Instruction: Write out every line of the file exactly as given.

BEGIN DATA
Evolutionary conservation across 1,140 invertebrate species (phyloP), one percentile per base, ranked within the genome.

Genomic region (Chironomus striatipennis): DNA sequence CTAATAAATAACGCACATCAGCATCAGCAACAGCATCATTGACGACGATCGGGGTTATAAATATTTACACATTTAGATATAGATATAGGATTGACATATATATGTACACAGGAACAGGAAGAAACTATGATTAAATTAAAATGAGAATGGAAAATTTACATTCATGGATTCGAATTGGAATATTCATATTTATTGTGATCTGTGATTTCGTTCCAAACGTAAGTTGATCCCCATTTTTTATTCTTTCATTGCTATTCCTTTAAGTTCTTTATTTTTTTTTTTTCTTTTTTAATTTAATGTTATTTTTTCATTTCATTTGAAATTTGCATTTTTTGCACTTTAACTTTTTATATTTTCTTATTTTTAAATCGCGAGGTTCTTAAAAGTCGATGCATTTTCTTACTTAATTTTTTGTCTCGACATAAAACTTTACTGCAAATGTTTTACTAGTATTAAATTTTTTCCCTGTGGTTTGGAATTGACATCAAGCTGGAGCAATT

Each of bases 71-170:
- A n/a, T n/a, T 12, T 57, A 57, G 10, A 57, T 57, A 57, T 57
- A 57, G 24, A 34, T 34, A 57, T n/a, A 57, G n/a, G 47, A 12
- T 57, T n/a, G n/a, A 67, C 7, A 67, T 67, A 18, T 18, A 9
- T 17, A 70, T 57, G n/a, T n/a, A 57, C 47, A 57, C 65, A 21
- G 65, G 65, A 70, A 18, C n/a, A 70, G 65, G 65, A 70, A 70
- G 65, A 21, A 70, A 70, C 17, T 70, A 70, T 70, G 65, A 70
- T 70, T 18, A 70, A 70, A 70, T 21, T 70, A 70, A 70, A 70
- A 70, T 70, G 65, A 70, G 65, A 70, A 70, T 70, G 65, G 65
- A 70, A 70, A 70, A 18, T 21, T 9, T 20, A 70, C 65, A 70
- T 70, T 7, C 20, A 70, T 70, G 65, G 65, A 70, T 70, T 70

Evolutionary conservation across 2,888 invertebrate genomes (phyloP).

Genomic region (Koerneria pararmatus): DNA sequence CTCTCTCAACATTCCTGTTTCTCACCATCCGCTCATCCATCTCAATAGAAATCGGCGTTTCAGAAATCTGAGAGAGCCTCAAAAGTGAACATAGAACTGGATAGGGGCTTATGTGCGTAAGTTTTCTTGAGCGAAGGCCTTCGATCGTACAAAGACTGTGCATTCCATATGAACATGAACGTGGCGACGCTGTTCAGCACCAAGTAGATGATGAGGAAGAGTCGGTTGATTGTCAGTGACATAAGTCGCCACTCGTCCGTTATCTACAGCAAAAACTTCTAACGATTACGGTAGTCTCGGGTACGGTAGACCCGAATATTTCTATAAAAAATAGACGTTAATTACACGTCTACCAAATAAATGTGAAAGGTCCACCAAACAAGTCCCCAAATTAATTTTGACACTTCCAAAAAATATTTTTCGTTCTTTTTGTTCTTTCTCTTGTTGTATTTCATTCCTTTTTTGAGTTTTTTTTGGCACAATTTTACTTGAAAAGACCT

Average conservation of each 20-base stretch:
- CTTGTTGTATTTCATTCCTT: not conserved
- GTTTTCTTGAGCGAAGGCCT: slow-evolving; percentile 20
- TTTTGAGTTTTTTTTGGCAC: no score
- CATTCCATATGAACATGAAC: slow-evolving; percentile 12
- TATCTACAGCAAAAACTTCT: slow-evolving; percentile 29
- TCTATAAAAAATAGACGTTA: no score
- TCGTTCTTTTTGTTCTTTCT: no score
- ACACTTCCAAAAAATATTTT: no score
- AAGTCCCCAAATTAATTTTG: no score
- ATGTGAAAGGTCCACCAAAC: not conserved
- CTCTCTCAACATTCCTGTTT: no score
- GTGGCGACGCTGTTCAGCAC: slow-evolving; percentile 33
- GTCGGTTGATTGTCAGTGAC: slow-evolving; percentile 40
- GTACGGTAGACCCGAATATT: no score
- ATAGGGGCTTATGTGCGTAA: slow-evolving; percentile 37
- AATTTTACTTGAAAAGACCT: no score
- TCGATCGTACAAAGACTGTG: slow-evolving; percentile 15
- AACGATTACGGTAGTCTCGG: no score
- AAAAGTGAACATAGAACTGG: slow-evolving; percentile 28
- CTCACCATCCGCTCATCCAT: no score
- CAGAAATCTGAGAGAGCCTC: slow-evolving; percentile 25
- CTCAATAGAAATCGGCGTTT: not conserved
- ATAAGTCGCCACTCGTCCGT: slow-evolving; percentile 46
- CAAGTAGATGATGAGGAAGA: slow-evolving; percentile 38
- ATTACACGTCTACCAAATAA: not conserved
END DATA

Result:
Evolutionary conservation across 1,140 invertebrate species (phyloP), one percentile per base, ranked within the genome.

Genomic region (Chironomus striatipennis): DNA sequence CTAATAAATAACGCACATCAGCATCAGCAACAGCATCATTGACGACGATCGGGGTTATAAATATTTACACATTTAGATATAGATATAGGATTGACATATATATGTACACAGGAACAGGAAGAAACTATGATTAAATTAAAATGAGAATGGAAAATTTACATTCATGGATTCGAATTGGAATATTCATATTTATTGTGATCTGTGATTTCGTTCCAAACGTAAGTTGATCCCCATTTTTTATTCTTTCATTGCTATTCCTTTAAGTTCTTTATTTTTTTTTTTTCTTTTTTAATTTAATGTTATTTTTTCATTTCATTTGAAATTTGCATTTTTTGCACTTTAACTTTTTATATTTTCTTATTTTTAAATCGCGAGGTTCTTAAAAGTCGATGCATTTTCTTACTTAATTTTTTGTCTCGACATAAAACTTTACTGCAAATGTTTTACTAGTATTAAATTTTTTCCCTGTGGTTTGGAATTGACATCAAGCTGGAGCAATT

Each of bases 71-170:
- A n/a, T n/a, T 12, T 57, A 57, G 10, A 57, T 57, A 57, T 57
- A 57, G 24, A 34, T 34, A 57, T n/a, A 57, G n/a, G 47, A 12
- T 57, T n/a, G n/a, A 67, C 7, A 67, T 67, A 18, T 18, A 9
- T 17, A 70, T 57, G n/a, T n/a, A 57, C 47, A 57, C 65, A 21
- G 65, G 65, A 70, A 18, C n/a, A 70, G 65, G 65, A 70, A 70
- G 65, A 21, A 70, A 70, C 17, T 70, A 70, T 70, G 65, A 70
- T 70, T 18, A 70, A 70, A 70, T 21, T 70, A 70, A 70, A 70
- A 70, T 70, G 65, A 70, G 65, A 70, A 70, T 70, G 65, G 65
- A 70, A 70, A 70, A 18, T 21, T 9, T 20, A 70, C 65, A 70
- T 70, T 7, C 20, A 70, T 70, G 65, G 65, A 70, T 70, T 70

Evolutionary conservation across 2,888 invertebrate genomes (phyloP).

Genomic region (Koerneria pararmatus): DNA sequence CTCTCTCAACATTCCTGTTTCTCACCATCCGCTCATCCATCTCAATAGAAATCGGCGTTTCAGAAATCTGAGAGAGCCTCAAAAGTGAACATAGAACTGGATAGGGGCTTATGTGCGTAAGTTTTCTTGAGCGAAGGCCTTCGATCGTACAAAGACTGTGCATTCCATATGAACATGAACGTGGCGACGCTGTTCAGCACCAAGTAGATGATGAGGAAGAGTCGGTTGATTGTCAGTGACATAAGTCGCCACTCGTCCGTTATCTACAGCAAAAACTTCTAACGATTACGGTAGTCTCGGGTACGGTAGACCCGAATATTTCTATAAAAAATAGACGTTAATTACACGTCTACCAAATAAATGTGAAAGGTCCACCAAACAAGTCCCCAAATTAATTTTGACACTTCCAAAAAATATTTTTCGTTCTTTTTGTTCTTTCTCTTGTTGTATTTCATTCCTTTTTTGAGTTTTTTTTGGCACAATTTTACTTGAAAAGACCT

Average conservation of each 20-base stretch:
- CTTGTTGTATTTCATTCCTT: not conserved
- GTTTTCTTGAGCGAAGGCCT: slow-evolving; percentile 20
- TTTTGAGTTTTTTTTGGCAC: no score
- CATTCCATATGAACATGAAC: slow-evolving; percentile 12
- TATCTACAGCAAAAACTTCT: slow-evolving; percentile 29
- TCTATAAAAAATAGACGTTA: no score
- TCGTTCTTTTTGTTCTTTCT: no score
- ACACTTCCAAAAAATATTTT: no score
- AAGTCCCCAAATTAATTTTG: no score
- ATGTGAAAGGTCCACCAAAC: not conserved
- CTCTCTCAACATTCCTGTTT: no score
- GTGGCGACGCTGTTCAGCAC: slow-evolving; percentile 33
- GTCGGTTGATTGTCAGTGAC: slow-evolving; percentile 40
- GTACGGTAGACCCGAATATT: no score
- ATAGGGGCTTATGTGCGTAA: slow-evolving; percentile 37
- AATTTTACTTGAAAAGACCT: no score
- TCGATCGTACAAAGACTGTG: slow-evolving; percentile 15
- AACGATTACGGTAGTCTCGG: no score
- AAAAGTGAACATAGAACTGG: slow-evolving; percentile 28
- CTCACCATCCGCTCATCCAT: no score
- CAGAAATCTGAGAGAGCCTC: slow-evolving; percentile 25
- CTCAATAGAAATCGGCGTTT: not conserved
- ATAAGTCGCCACTCGTCCGT: slow-evolving; percentile 46
- CAAGTAGATGATGAGGAAGA: slow-evolving; percentile 38
- ATTACACGTCTACCAAATAA: not conserved